Waste of the Day: $189 Billion In Pandemic Aid Can Be Used for Non-Covid Costs | The Gateway Pundit

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This story originally was published by Real Clear Wire

By Adam Andrzejewski
Real Clear Wire

Of the $325 billion given to states and local governments to help cover costs stemming from the effects of the Covid-19 pandemic, less than half of that has been spent. And instead of returning the taxpayer funds to the federal government, a new law from the Department of the Treasury allows states and local governments to spend that money on essentially anything.

The law also applies to an additional $25 million given to tribal governments ($20 billion) and U.S. territories ($4.5 billion).

Under the American Rescue Plan Act, which allocated the funds, state and local governments must obligate the funds before the end of 2024. The new rule allows governments to count funds as obligated if they are merely reported to the Treasury by April 2024.

In other words, if states and local governments and the other entities haven’t needed to spend all the money they received for pandemic relief, they can just say it’s been obligated and keep it.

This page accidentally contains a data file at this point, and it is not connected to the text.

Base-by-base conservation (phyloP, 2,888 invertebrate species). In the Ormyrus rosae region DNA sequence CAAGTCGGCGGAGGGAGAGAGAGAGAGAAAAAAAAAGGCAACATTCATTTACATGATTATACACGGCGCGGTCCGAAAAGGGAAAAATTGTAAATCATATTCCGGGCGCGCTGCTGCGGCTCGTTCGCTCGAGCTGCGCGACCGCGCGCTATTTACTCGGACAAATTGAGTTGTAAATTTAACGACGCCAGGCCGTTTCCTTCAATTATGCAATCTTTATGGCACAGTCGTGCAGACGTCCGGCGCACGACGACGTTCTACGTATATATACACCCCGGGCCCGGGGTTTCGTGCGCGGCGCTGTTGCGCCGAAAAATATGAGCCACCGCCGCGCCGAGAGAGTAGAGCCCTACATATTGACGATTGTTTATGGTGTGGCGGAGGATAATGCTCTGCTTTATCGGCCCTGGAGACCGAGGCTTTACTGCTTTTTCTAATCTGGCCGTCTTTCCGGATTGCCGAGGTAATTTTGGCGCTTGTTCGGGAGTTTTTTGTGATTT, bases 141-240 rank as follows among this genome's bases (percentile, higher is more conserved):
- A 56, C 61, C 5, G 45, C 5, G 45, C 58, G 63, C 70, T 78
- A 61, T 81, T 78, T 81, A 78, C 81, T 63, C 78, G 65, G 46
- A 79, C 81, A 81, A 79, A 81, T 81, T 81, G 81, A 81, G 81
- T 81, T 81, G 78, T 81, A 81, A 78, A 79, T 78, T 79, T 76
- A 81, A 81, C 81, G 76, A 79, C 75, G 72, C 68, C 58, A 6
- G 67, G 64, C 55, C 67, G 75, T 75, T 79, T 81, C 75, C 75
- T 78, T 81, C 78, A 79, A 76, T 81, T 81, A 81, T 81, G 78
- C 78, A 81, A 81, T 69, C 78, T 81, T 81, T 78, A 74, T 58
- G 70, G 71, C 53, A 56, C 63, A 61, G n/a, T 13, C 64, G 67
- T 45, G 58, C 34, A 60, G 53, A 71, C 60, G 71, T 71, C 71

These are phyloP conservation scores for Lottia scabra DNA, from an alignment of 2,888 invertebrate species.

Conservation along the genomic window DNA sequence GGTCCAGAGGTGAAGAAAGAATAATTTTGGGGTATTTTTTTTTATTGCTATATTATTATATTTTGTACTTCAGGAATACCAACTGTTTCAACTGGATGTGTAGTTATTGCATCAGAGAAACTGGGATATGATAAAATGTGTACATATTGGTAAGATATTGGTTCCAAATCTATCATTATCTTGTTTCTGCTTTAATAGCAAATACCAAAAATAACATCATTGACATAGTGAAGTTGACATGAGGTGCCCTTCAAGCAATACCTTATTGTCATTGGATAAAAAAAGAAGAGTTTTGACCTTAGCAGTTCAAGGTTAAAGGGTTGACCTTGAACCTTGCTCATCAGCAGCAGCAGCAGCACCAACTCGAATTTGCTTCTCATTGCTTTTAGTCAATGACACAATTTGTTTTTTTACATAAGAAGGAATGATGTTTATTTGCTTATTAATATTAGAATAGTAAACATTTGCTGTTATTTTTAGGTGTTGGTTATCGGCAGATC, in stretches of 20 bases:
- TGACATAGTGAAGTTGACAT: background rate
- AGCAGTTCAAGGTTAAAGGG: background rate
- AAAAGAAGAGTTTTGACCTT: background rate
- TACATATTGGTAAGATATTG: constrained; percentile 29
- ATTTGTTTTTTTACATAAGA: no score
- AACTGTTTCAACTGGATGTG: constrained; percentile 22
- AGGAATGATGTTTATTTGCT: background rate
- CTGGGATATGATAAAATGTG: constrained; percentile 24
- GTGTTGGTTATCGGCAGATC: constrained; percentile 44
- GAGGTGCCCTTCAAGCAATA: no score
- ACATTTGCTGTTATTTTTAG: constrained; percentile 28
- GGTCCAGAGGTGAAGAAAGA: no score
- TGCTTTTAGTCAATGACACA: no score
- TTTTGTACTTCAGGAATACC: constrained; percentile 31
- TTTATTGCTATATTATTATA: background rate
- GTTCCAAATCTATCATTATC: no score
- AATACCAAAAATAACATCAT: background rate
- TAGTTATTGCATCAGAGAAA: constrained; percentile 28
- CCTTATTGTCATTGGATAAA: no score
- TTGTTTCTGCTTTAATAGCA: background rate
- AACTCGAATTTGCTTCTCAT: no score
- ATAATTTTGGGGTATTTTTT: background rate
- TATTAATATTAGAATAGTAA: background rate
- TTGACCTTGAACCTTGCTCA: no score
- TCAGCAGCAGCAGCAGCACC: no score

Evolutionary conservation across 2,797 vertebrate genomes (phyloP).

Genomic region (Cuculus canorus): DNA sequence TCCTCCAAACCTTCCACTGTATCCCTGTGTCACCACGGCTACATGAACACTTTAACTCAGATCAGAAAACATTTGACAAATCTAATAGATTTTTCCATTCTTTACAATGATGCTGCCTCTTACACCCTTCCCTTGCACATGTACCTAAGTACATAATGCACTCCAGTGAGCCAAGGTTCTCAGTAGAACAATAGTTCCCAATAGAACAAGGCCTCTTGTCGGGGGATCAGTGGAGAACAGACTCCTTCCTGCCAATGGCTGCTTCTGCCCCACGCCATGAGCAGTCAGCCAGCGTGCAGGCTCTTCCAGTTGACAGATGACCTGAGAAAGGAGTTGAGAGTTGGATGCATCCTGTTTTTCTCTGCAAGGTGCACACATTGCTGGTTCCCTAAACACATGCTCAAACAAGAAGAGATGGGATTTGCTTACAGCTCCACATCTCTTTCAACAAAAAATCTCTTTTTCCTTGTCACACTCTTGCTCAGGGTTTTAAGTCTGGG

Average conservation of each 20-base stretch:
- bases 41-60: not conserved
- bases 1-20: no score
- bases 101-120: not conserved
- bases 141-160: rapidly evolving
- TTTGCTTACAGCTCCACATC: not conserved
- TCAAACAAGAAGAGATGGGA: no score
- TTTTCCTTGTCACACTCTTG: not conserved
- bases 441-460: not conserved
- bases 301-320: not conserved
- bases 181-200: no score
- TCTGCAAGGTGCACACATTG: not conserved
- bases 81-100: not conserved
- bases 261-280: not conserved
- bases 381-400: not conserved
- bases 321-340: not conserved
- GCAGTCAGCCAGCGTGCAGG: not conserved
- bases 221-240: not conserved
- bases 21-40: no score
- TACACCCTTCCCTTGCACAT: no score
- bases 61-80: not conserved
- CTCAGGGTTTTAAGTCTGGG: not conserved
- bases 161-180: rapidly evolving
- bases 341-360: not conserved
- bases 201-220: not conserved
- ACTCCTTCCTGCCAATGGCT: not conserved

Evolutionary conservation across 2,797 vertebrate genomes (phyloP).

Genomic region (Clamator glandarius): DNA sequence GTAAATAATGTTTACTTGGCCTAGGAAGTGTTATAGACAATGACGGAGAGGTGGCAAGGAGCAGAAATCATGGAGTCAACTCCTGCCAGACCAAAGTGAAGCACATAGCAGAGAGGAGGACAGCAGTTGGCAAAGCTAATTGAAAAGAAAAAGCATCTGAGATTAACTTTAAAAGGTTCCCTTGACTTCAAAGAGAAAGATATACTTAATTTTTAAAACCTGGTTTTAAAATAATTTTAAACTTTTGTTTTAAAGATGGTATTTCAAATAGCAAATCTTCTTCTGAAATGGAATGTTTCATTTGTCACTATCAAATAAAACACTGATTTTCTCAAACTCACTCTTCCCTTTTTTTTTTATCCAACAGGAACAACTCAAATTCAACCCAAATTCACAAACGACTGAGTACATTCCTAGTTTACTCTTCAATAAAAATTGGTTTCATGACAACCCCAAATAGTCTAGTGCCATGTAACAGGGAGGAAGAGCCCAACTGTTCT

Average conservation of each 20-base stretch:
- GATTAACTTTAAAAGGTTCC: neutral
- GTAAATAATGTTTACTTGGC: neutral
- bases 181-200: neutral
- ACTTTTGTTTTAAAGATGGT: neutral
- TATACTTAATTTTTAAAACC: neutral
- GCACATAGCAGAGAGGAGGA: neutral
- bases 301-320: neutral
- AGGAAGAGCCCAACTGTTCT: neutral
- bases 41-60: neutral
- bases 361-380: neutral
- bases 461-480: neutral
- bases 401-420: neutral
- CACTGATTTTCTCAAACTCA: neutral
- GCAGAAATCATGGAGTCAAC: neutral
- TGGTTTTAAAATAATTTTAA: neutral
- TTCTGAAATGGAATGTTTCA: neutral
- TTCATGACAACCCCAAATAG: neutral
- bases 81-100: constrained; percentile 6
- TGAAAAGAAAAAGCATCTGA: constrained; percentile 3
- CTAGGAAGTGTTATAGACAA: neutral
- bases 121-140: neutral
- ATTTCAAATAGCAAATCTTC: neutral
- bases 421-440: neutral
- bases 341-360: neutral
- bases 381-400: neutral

The 50 states and Washington D.C. received $195 billion, and local governments received $130 billion, according to the U.S. Government Accountability Office.

States only spent 45% of the pandemic aid ($88.2 billion) they were given, and local governments only spent 38% ($47.9 billion). That leaves $189 billion of unspent funds that can be used for whatever these governments want, including updating swimming pools, golf courses and sports stadiums at a time when the country’s national debt has exceeded $33 trillion.

Critics have referred to it as a President Joe Biden “slush fund” that allows states and local governments to go on spending sprees with money that was supposed to be for emergency pandemic relief.

“Treasury’s ‘Hoarding Rule’ is an outright abuse of power and should be immediately reversed,” the Economic Innovation Policy Center said. “Congress should assert its intentions. Stakeholders (including taxpayers) should engage in the notice and comment period, which is set to end on December 20,2023, regardless of the rule already taking effect.”

The #WasteOfTheDay is brought to you by the forensic auditors at OpenTheBooks.com

This article was originally published by RealClearInvestigations and made available via RealClearWire.

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